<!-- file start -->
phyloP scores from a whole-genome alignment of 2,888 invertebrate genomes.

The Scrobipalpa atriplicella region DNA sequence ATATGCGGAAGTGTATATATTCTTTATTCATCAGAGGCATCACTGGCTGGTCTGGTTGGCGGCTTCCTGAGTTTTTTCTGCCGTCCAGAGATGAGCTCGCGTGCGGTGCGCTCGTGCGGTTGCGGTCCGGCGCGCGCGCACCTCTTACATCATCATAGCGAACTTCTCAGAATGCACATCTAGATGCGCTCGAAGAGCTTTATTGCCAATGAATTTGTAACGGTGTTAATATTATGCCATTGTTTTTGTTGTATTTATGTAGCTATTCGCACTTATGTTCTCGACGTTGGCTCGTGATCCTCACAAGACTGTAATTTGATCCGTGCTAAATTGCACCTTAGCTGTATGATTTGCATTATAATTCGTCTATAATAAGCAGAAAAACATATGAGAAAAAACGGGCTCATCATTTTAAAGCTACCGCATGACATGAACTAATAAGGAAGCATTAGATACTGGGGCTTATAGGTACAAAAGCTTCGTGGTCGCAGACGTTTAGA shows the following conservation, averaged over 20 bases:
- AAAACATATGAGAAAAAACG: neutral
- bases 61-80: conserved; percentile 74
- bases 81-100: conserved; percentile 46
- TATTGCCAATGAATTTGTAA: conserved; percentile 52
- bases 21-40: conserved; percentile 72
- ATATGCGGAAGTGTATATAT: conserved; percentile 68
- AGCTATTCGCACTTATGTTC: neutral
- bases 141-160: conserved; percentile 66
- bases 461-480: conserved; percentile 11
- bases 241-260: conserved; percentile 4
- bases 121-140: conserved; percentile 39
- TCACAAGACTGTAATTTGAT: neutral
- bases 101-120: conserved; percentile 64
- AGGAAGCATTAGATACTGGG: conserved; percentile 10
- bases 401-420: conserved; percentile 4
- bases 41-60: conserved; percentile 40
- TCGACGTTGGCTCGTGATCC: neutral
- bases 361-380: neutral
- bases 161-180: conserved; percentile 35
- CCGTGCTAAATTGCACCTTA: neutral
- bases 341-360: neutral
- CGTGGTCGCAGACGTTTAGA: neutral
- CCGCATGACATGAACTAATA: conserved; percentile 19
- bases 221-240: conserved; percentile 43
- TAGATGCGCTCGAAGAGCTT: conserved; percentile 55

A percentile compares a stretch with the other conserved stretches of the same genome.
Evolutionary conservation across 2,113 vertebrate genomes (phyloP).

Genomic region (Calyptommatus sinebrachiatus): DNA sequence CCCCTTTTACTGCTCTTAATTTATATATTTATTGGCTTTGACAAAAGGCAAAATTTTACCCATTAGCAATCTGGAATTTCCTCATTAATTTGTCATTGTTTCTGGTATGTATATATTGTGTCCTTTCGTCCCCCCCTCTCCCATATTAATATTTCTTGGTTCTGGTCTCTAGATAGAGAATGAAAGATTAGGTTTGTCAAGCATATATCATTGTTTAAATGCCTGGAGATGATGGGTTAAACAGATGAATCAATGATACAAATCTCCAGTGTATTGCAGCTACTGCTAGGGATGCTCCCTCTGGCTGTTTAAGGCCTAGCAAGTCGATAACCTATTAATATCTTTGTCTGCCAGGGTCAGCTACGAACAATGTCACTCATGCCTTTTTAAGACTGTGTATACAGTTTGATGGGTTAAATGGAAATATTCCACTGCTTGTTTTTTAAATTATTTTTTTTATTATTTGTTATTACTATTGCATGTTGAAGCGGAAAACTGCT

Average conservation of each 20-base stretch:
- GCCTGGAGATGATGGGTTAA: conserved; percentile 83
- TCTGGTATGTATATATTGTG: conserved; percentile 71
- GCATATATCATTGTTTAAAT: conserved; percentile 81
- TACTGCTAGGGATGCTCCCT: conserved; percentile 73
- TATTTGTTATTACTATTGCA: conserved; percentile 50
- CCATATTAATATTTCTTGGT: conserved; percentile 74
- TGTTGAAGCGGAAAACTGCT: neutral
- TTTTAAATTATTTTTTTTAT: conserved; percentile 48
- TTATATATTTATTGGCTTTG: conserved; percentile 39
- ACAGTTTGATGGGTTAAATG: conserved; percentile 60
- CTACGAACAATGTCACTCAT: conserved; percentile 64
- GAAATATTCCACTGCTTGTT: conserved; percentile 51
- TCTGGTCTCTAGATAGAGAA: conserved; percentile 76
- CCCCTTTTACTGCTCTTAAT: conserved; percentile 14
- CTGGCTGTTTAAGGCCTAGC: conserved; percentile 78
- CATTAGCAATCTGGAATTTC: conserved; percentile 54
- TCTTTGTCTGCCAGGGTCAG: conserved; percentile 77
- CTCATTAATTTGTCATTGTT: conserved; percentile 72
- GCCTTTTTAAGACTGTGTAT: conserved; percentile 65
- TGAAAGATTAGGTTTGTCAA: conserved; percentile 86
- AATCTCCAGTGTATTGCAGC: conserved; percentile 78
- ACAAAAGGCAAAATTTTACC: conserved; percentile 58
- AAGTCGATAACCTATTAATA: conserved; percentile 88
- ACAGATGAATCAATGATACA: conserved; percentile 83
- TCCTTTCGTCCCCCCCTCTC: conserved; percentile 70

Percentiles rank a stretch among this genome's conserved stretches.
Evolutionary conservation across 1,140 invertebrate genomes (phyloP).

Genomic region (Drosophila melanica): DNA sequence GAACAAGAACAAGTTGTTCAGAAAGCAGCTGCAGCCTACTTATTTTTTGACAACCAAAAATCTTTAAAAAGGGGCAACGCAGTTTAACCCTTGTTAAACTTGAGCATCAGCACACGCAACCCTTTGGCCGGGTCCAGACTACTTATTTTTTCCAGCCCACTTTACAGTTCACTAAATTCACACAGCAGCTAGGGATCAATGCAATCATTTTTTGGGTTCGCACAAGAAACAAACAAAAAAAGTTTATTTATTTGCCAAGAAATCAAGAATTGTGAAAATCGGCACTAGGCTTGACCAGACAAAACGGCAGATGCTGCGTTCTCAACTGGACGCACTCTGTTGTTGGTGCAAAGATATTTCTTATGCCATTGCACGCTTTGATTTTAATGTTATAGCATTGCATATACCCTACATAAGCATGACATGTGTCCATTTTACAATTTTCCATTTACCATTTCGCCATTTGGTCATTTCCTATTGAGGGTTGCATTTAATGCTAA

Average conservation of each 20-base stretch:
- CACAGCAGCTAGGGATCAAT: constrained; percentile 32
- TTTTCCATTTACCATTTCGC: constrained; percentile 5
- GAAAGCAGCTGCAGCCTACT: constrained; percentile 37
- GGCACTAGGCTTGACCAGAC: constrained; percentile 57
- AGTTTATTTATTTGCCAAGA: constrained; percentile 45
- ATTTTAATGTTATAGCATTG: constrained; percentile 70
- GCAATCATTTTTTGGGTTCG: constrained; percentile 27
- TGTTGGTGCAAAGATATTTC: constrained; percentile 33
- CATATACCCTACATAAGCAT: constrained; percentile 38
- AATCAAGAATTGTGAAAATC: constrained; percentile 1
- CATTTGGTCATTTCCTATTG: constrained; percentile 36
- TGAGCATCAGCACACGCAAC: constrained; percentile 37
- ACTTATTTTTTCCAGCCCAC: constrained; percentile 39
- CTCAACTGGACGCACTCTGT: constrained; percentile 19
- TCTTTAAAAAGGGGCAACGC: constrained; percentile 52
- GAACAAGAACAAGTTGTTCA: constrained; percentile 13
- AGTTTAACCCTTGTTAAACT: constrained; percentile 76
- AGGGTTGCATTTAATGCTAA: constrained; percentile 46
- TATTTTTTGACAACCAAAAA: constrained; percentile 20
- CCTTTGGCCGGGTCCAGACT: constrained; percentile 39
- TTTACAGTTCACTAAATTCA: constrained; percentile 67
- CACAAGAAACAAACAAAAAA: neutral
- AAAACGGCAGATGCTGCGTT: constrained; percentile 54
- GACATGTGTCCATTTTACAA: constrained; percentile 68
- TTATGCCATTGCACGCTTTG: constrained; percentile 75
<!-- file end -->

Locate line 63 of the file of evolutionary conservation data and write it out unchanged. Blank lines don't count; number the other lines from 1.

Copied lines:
- GAAAGCAGCTGCAGCCTACT: constrained; percentile 37